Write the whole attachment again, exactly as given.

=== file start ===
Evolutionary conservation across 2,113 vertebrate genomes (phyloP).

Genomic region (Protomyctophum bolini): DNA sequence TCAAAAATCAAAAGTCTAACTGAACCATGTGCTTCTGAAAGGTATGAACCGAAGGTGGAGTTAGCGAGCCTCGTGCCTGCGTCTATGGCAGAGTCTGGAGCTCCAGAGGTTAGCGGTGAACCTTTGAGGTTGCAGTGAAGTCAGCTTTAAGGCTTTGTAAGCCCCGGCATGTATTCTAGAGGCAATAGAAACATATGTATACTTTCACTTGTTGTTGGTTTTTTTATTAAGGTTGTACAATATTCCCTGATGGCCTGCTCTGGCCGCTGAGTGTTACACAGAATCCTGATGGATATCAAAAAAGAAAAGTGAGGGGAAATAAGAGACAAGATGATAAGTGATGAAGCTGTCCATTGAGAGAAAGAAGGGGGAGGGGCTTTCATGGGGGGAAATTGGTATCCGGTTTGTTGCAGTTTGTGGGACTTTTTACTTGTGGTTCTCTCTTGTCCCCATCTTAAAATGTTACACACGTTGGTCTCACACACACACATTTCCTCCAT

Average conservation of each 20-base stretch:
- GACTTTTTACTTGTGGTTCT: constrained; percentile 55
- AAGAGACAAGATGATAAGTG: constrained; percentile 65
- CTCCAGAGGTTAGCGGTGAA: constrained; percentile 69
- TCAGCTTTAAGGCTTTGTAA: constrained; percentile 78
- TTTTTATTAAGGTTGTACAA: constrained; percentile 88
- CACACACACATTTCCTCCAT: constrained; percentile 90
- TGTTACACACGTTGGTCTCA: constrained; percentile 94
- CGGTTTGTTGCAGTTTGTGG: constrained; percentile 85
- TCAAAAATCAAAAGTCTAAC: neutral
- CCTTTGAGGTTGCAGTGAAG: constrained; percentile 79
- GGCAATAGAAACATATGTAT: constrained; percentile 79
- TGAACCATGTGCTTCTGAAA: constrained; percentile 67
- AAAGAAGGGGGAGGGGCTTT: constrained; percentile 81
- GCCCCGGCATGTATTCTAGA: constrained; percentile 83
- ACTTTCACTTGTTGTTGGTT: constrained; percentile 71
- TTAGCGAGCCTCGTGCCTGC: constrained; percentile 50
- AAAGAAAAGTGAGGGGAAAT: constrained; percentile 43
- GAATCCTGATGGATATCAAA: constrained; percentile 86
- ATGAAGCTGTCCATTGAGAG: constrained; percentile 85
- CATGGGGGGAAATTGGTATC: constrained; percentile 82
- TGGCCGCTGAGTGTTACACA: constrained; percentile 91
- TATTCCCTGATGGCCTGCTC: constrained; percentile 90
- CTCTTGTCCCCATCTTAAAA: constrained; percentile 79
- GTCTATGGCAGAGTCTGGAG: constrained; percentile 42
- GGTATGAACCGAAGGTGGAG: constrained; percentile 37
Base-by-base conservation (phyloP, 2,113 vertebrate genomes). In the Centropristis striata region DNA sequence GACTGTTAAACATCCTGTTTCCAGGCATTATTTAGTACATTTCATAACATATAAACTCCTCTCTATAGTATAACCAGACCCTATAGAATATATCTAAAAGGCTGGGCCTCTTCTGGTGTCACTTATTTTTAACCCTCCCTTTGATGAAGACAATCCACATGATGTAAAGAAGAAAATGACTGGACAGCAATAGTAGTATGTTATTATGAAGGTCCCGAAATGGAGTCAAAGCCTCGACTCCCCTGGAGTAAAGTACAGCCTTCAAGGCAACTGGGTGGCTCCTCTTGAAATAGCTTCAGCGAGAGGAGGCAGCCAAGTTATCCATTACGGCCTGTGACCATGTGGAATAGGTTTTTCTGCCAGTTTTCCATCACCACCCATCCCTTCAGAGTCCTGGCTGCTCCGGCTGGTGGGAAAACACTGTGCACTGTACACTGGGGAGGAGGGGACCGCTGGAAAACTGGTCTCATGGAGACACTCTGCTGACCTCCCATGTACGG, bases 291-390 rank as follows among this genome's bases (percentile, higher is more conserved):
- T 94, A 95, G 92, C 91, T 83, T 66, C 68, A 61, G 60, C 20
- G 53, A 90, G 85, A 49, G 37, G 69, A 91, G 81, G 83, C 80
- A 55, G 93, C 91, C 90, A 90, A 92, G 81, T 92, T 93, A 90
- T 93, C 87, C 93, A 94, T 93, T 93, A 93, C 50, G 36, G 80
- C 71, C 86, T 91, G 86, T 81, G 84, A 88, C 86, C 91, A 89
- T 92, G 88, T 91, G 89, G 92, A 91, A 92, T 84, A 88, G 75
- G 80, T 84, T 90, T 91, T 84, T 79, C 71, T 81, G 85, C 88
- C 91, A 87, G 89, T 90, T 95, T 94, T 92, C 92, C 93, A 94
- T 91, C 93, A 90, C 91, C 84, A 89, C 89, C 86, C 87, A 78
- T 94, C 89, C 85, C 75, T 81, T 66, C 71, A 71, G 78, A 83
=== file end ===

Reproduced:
Evolutionary conservation across 2,113 vertebrate genomes (phyloP).

Genomic region (Protomyctophum bolini): DNA sequence TCAAAAATCAAAAGTCTAACTGAACCATGTGCTTCTGAAAGGTATGAACCGAAGGTGGAGTTAGCGAGCCTCGTGCCTGCGTCTATGGCAGAGTCTGGAGCTCCAGAGGTTAGCGGTGAACCTTTGAGGTTGCAGTGAAGTCAGCTTTAAGGCTTTGTAAGCCCCGGCATGTATTCTAGAGGCAATAGAAACATATGTATACTTTCACTTGTTGTTGGTTTTTTTATTAAGGTTGTACAATATTCCCTGATGGCCTGCTCTGGCCGCTGAGTGTTACACAGAATCCTGATGGATATCAAAAAAGAAAAGTGAGGGGAAATAAGAGACAAGATGATAAGTGATGAAGCTGTCCATTGAGAGAAAGAAGGGGGAGGGGCTTTCATGGGGGGAAATTGGTATCCGGTTTGTTGCAGTTTGTGGGACTTTTTACTTGTGGTTCTCTCTTGTCCCCATCTTAAAATGTTACACACGTTGGTCTCACACACACACATTTCCTCCAT

Average conservation of each 20-base stretch:
- GACTTTTTACTTGTGGTTCT: constrained; percentile 55
- AAGAGACAAGATGATAAGTG: constrained; percentile 65
- CTCCAGAGGTTAGCGGTGAA: constrained; percentile 69
- TCAGCTTTAAGGCTTTGTAA: constrained; percentile 78
- TTTTTATTAAGGTTGTACAA: constrained; percentile 88
- CACACACACATTTCCTCCAT: constrained; percentile 90
- TGTTACACACGTTGGTCTCA: constrained; percentile 94
- CGGTTTGTTGCAGTTTGTGG: constrained; percentile 85
- TCAAAAATCAAAAGTCTAAC: neutral
- CCTTTGAGGTTGCAGTGAAG: constrained; percentile 79
- GGCAATAGAAACATATGTAT: constrained; percentile 79
- TGAACCATGTGCTTCTGAAA: constrained; percentile 67
- AAAGAAGGGGGAGGGGCTTT: constrained; percentile 81
- GCCCCGGCATGTATTCTAGA: constrained; percentile 83
- ACTTTCACTTGTTGTTGGTT: constrained; percentile 71
- TTAGCGAGCCTCGTGCCTGC: constrained; percentile 50
- AAAGAAAAGTGAGGGGAAAT: constrained; percentile 43
- GAATCCTGATGGATATCAAA: constrained; percentile 86
- ATGAAGCTGTCCATTGAGAG: constrained; percentile 85
- CATGGGGGGAAATTGGTATC: constrained; percentile 82
- TGGCCGCTGAGTGTTACACA: constrained; percentile 91
- TATTCCCTGATGGCCTGCTC: constrained; percentile 90
- CTCTTGTCCCCATCTTAAAA: constrained; percentile 79
- GTCTATGGCAGAGTCTGGAG: constrained; percentile 42
- GGTATGAACCGAAGGTGGAG: constrained; percentile 37
Base-by-base conservation (phyloP, 2,113 vertebrate genomes). In the Centropristis striata region DNA sequence GACTGTTAAACATCCTGTTTCCAGGCATTATTTAGTACATTTCATAACATATAAACTCCTCTCTATAGTATAACCAGACCCTATAGAATATATCTAAAAGGCTGGGCCTCTTCTGGTGTCACTTATTTTTAACCCTCCCTTTGATGAAGACAATCCACATGATGTAAAGAAGAAAATGACTGGACAGCAATAGTAGTATGTTATTATGAAGGTCCCGAAATGGAGTCAAAGCCTCGACTCCCCTGGAGTAAAGTACAGCCTTCAAGGCAACTGGGTGGCTCCTCTTGAAATAGCTTCAGCGAGAGGAGGCAGCCAAGTTATCCATTACGGCCTGTGACCATGTGGAATAGGTTTTTCTGCCAGTTTTCCATCACCACCCATCCCTTCAGAGTCCTGGCTGCTCCGGCTGGTGGGAAAACACTGTGCACTGTACACTGGGGAGGAGGGGACCGCTGGAAAACTGGTCTCATGGAGACACTCTGCTGACCTCCCATGTACGG, bases 291-390 rank as follows among this genome's bases (percentile, higher is more conserved):
- T 94, A 95, G 92, C 91, T 83, T 66, C 68, A 61, G 60, C 20
- G 53, A 90, G 85, A 49, G 37, G 69, A 91, G 81, G 83, C 80
- A 55, G 93, C 91, C 90, A 90, A 92, G 81, T 92, T 93, A 90
- T 93, C 87, C 93, A 94, T 93, T 93, A 93, C 50, G 36, G 80
- C 71, C 86, T 91, G 86, T 81, G 84, A 88, C 86, C 91, A 89
- T 92, G 88, T 91, G 89, G 92, A 91, A 92, T 84, A 88, G 75
- G 80, T 84, T 90, T 91, T 84, T 79, C 71, T 81, G 85, C 88
- C 91, A 87, G 89, T 90, T 95, T 94, T 92, C 92, C 93, A 94
- T 91, C 93, A 90, C 91, C 84, A 89, C 89, C 86, C 87, A 78
- T 94, C 89, C 85, C 75, T 81, T 66, C 71, A 71, G 78, A 83